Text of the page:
The coronavirus outbreak has shuttered many summer projects and programs, but the interdisciplinary narratives of Duke’s Story+ will continue to be told in spite of — and even because of — the current circumstances.
“What the pandemic has made possible for all of our student researchers is a very recent, direct experience of their own digital and interface processes,” Jules Odendahl-James, wrote.
Odendahl-James, along with Amanda Starling Gould, is Co-Director of Story+, a six-week summer program through the John Hope Franklin Humanities Institute that offers students the opportunity to develop and execute humanities research projects under a sponsor and a graduate student mentor. While the acquisition and honing of research skills are an obvious focus of the intensive summer program, Story+ sets itself apart from similar initiatives by emphasizing storytelling as a crucial tool in the creation and presentation of these projects.
Many past Story+ projects have utilized digital archives and mediums to assemble and share their efforts, which Odendahl-James believes will provide this year’s cohort with a slight advantage as technology has become unprecedentedly efficient, flexible and sophisticated in the wake of the outbreak.
“As students (having completed coursework online for eight weeks or so) and as users (engaging streaming services, websites, podcasts, newsletters, Zoom), I think they will bring some wonderful insights to their work from these circumstances.”
This year, instead of taking place on-campus or in specified project sites, Story+ will instead be delivered remotely. Although the program has been trimmed from a full-time to a part-time commitment to accommodate students’ diverse living conditions, Odendahl-James emphasized in an article for the John Hope Franklin Humanities Institute website that the themes and objectives of Story+ will remain unaltered.
“The goal is to maintain, as much as possible, a focus on process, depth and taking one’s time to let research evolve. These are values at the core of Story+.”
However, this dedication to maintaining the program’s integrity does not preclude it from accepting and, in some cases, embracing the impact of the coronavirus on society. In addition to the anticipated slate of projects — ranging in topic from policy responses to coal-mining disasters to documentary sculpture — two new ventures have been added in response to the pandemic. The first is a digital ethnomusicology project that promises to investigate the DJ community and how they have adapted to cancelled performances and closed venues by turning to streaming platforms and fostering a novel environment where music, technology and socialization collide. The second is a comparative study of Durham’s response to the COVID-19 outbreak and the 1918 flu pandemic to assess how much has changed over the course of a century.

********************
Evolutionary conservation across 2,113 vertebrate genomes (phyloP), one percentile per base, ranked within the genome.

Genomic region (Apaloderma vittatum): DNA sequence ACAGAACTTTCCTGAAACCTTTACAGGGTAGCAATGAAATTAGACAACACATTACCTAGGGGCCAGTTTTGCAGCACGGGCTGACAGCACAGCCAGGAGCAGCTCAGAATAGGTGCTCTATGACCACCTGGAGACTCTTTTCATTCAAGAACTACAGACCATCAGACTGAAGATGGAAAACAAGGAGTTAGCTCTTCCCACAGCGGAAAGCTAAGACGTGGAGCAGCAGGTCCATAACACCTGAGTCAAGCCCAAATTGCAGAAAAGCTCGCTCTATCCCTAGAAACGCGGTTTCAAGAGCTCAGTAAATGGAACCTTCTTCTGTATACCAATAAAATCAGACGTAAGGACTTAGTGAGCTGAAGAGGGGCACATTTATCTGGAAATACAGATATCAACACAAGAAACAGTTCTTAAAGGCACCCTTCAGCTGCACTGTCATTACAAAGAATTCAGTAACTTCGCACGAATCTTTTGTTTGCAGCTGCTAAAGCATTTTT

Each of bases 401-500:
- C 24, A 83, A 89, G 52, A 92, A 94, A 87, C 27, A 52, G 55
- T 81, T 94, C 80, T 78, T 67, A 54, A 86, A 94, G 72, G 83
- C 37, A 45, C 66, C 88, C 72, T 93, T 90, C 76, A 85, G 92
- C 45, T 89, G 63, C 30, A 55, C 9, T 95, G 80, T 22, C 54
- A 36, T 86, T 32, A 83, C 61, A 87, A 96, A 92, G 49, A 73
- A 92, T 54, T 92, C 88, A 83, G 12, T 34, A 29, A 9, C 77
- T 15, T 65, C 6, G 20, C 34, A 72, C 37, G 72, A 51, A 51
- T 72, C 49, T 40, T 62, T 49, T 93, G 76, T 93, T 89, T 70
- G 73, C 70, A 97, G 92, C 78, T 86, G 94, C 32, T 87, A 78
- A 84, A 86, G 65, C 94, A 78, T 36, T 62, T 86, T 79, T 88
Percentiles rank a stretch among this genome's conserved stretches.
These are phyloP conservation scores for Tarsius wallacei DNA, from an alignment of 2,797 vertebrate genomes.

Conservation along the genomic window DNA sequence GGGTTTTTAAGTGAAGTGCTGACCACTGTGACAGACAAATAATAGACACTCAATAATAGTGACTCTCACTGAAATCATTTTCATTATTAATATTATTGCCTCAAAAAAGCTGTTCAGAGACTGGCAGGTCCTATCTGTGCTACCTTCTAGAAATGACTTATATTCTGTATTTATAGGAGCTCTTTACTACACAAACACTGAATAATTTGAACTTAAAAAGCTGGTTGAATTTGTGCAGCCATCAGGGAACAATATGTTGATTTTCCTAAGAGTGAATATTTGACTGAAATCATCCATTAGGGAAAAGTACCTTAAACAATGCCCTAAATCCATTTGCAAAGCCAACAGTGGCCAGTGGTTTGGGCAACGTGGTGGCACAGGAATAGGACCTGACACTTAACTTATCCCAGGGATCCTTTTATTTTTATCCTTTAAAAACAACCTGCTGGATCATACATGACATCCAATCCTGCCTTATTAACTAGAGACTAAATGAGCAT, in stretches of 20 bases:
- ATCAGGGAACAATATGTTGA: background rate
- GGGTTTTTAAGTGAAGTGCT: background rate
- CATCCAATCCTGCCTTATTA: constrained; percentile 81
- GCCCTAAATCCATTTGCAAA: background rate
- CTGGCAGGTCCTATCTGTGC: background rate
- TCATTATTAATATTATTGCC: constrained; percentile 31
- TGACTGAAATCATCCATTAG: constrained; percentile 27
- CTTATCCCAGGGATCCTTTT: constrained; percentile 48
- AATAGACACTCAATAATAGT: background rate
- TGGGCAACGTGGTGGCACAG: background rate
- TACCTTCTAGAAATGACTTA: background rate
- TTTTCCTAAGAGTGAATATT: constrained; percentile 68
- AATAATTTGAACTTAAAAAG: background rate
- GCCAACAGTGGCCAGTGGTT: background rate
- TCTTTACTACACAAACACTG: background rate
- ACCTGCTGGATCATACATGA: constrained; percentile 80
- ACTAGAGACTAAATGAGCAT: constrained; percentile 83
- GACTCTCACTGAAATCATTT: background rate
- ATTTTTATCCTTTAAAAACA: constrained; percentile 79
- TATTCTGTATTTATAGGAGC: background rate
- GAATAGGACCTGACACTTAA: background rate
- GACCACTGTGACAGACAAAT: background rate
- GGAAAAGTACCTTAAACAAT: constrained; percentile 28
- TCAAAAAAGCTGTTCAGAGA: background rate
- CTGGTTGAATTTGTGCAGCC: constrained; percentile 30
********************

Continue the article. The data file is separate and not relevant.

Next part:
Odendahl-James spoke optimistically about these new projects, perceiving them as positive outcomes of the outbreak and its consequences.
“There is one new project [that] came to us as an entry to replace a team that decided not to shift to the virtual form that looks at DJs globally and how their work, especially live streaming is affected by the pandemic. This very cool digital ethnographic project was introducing its work in our bootcamp, and we found another student who is a DJ (who has had streaming gigs) and might become part of the study!” Odendahl-James wrote. “Another team, also an adapted project, is comparing Durham’s response to the pandemic today to its response in 1918, and during team leaders’ introductions we found that the team looking at photographs and caregiver stories at a Raleigh early 20th century asylum experienced that 1918 pandemic. Hopefully there will be a point of connection to explore there.”
While the coronavirus pandemic and its resulting cancellations have been undeniably difficult for many, Story+’s resilience and devotion to delivering a unique program that actively couples conventional research with modern modes of storytelling and digital archivation underscores the necessity of telling and preserving stories during the best and worst of times. As Gould says in her approach to the program — “community over content.” No matter how the redesigned project unfolds or how the research goes over an uncertain summer, the stories to come out of the program will doubtlessly be more than worth sharing.
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